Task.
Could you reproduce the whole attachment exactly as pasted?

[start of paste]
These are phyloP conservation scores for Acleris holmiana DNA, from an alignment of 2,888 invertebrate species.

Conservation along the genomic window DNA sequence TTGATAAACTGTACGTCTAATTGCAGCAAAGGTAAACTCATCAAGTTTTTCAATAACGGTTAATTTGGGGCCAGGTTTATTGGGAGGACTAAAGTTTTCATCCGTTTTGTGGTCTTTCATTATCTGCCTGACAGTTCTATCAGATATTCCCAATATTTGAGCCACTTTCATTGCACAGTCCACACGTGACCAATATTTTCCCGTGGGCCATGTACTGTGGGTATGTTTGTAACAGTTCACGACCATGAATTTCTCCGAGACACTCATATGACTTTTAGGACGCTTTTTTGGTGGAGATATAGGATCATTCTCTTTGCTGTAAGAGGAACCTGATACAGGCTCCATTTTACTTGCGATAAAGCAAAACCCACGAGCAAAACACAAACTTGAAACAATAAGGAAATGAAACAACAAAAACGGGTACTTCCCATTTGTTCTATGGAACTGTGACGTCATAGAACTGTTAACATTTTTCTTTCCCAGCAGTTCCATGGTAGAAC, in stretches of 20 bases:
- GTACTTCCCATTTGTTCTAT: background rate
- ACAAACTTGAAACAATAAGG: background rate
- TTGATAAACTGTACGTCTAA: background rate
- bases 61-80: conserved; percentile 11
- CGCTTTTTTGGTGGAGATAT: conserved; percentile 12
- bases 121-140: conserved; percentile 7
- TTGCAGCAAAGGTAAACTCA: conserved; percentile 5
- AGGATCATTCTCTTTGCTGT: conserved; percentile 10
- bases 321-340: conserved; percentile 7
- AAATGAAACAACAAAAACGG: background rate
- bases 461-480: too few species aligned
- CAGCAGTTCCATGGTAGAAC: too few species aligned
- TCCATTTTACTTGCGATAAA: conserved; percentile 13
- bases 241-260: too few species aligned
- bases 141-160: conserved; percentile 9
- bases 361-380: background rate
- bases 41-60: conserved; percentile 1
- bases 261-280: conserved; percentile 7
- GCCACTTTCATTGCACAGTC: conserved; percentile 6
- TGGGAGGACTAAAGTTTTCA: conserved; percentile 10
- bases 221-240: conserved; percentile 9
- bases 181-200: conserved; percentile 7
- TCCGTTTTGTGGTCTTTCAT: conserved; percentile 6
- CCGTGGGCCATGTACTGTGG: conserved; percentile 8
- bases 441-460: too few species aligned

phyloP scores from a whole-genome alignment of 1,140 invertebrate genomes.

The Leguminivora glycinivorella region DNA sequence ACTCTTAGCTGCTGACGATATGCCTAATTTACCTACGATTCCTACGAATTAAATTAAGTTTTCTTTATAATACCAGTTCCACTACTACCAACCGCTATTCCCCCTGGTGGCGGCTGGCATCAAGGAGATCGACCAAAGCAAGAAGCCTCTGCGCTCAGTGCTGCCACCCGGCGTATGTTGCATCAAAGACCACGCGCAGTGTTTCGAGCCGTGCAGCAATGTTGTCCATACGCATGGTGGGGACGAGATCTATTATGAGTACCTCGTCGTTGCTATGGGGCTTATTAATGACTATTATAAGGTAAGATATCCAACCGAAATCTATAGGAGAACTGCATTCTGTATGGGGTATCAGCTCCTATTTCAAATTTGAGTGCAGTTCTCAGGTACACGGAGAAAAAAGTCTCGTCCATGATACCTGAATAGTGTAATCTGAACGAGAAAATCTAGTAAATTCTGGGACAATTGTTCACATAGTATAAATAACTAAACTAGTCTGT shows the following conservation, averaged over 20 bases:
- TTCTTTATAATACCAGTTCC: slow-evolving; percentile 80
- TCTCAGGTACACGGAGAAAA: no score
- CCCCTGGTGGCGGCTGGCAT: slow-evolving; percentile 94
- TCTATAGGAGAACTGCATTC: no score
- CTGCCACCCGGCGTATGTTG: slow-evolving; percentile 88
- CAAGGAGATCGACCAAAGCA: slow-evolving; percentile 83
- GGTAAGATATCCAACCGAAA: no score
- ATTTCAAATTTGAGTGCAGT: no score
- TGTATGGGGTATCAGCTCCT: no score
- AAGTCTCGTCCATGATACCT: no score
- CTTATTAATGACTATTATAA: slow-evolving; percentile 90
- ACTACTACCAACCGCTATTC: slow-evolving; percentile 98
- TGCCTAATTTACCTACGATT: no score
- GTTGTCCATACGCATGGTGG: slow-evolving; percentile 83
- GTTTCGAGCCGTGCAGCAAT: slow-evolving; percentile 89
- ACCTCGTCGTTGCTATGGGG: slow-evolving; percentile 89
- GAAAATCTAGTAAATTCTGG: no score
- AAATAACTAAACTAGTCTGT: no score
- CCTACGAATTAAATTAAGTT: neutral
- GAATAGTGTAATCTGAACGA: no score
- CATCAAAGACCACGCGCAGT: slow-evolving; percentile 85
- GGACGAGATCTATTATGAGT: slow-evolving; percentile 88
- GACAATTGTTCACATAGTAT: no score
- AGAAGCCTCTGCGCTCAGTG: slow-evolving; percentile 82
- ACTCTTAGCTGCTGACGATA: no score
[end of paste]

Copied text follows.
These are phyloP conservation scores for Acleris holmiana DNA, from an alignment of 2,888 invertebrate species.

Conservation along the genomic window DNA sequence TTGATAAACTGTACGTCTAATTGCAGCAAAGGTAAACTCATCAAGTTTTTCAATAACGGTTAATTTGGGGCCAGGTTTATTGGGAGGACTAAAGTTTTCATCCGTTTTGTGGTCTTTCATTATCTGCCTGACAGTTCTATCAGATATTCCCAATATTTGAGCCACTTTCATTGCACAGTCCACACGTGACCAATATTTTCCCGTGGGCCATGTACTGTGGGTATGTTTGTAACAGTTCACGACCATGAATTTCTCCGAGACACTCATATGACTTTTAGGACGCTTTTTTGGTGGAGATATAGGATCATTCTCTTTGCTGTAAGAGGAACCTGATACAGGCTCCATTTTACTTGCGATAAAGCAAAACCCACGAGCAAAACACAAACTTGAAACAATAAGGAAATGAAACAACAAAAACGGGTACTTCCCATTTGTTCTATGGAACTGTGACGTCATAGAACTGTTAACATTTTTCTTTCCCAGCAGTTCCATGGTAGAAC, in stretches of 20 bases:
- GTACTTCCCATTTGTTCTAT: background rate
- ACAAACTTGAAACAATAAGG: background rate
- TTGATAAACTGTACGTCTAA: background rate
- bases 61-80: conserved; percentile 11
- CGCTTTTTTGGTGGAGATAT: conserved; percentile 12
- bases 121-140: conserved; percentile 7
- TTGCAGCAAAGGTAAACTCA: conserved; percentile 5
- AGGATCATTCTCTTTGCTGT: conserved; percentile 10
- bases 321-340: conserved; percentile 7
- AAATGAAACAACAAAAACGG: background rate
- bases 461-480: too few species aligned
- CAGCAGTTCCATGGTAGAAC: too few species aligned
- TCCATTTTACTTGCGATAAA: conserved; percentile 13
- bases 241-260: too few species aligned
- bases 141-160: conserved; percentile 9
- bases 361-380: background rate
- bases 41-60: conserved; percentile 1
- bases 261-280: conserved; percentile 7
- GCCACTTTCATTGCACAGTC: conserved; percentile 6
- TGGGAGGACTAAAGTTTTCA: conserved; percentile 10
- bases 221-240: conserved; percentile 9
- bases 181-200: conserved; percentile 7
- TCCGTTTTGTGGTCTTTCAT: conserved; percentile 6
- CCGTGGGCCATGTACTGTGG: conserved; percentile 8
- bases 441-460: too few species aligned

phyloP scores from a whole-genome alignment of 1,140 invertebrate genomes.

The Leguminivora glycinivorella region DNA sequence ACTCTTAGCTGCTGACGATATGCCTAATTTACCTACGATTCCTACGAATTAAATTAAGTTTTCTTTATAATACCAGTTCCACTACTACCAACCGCTATTCCCCCTGGTGGCGGCTGGCATCAAGGAGATCGACCAAAGCAAGAAGCCTCTGCGCTCAGTGCTGCCACCCGGCGTATGTTGCATCAAAGACCACGCGCAGTGTTTCGAGCCGTGCAGCAATGTTGTCCATACGCATGGTGGGGACGAGATCTATTATGAGTACCTCGTCGTTGCTATGGGGCTTATTAATGACTATTATAAGGTAAGATATCCAACCGAAATCTATAGGAGAACTGCATTCTGTATGGGGTATCAGCTCCTATTTCAAATTTGAGTGCAGTTCTCAGGTACACGGAGAAAAAAGTCTCGTCCATGATACCTGAATAGTGTAATCTGAACGAGAAAATCTAGTAAATTCTGGGACAATTGTTCACATAGTATAAATAACTAAACTAGTCTGT shows the following conservation, averaged over 20 bases:
- TTCTTTATAATACCAGTTCC: slow-evolving; percentile 80
- TCTCAGGTACACGGAGAAAA: no score
- CCCCTGGTGGCGGCTGGCAT: slow-evolving; percentile 94
- TCTATAGGAGAACTGCATTC: no score
- CTGCCACCCGGCGTATGTTG: slow-evolving; percentile 88
- CAAGGAGATCGACCAAAGCA: slow-evolving; percentile 83
- GGTAAGATATCCAACCGAAA: no score
- ATTTCAAATTTGAGTGCAGT: no score
- TGTATGGGGTATCAGCTCCT: no score
- AAGTCTCGTCCATGATACCT: no score
- CTTATTAATGACTATTATAA: slow-evolving; percentile 90
- ACTACTACCAACCGCTATTC: slow-evolving; percentile 98
- TGCCTAATTTACCTACGATT: no score
- GTTGTCCATACGCATGGTGG: slow-evolving; percentile 83
- GTTTCGAGCCGTGCAGCAAT: slow-evolving; percentile 89
- ACCTCGTCGTTGCTATGGGG: slow-evolving; percentile 89
- GAAAATCTAGTAAATTCTGG: no score
- AAATAACTAAACTAGTCTGT: no score
- CCTACGAATTAAATTAAGTT: neutral
- GAATAGTGTAATCTGAACGA: no score
- CATCAAAGACCACGCGCAGT: slow-evolving; percentile 85
- GGACGAGATCTATTATGAGT: slow-evolving; percentile 88
- GACAATTGTTCACATAGTAT: no score
- AGAAGCCTCTGCGCTCAGTG: slow-evolving; percentile 82
- ACTCTTAGCTGCTGACGATA: no score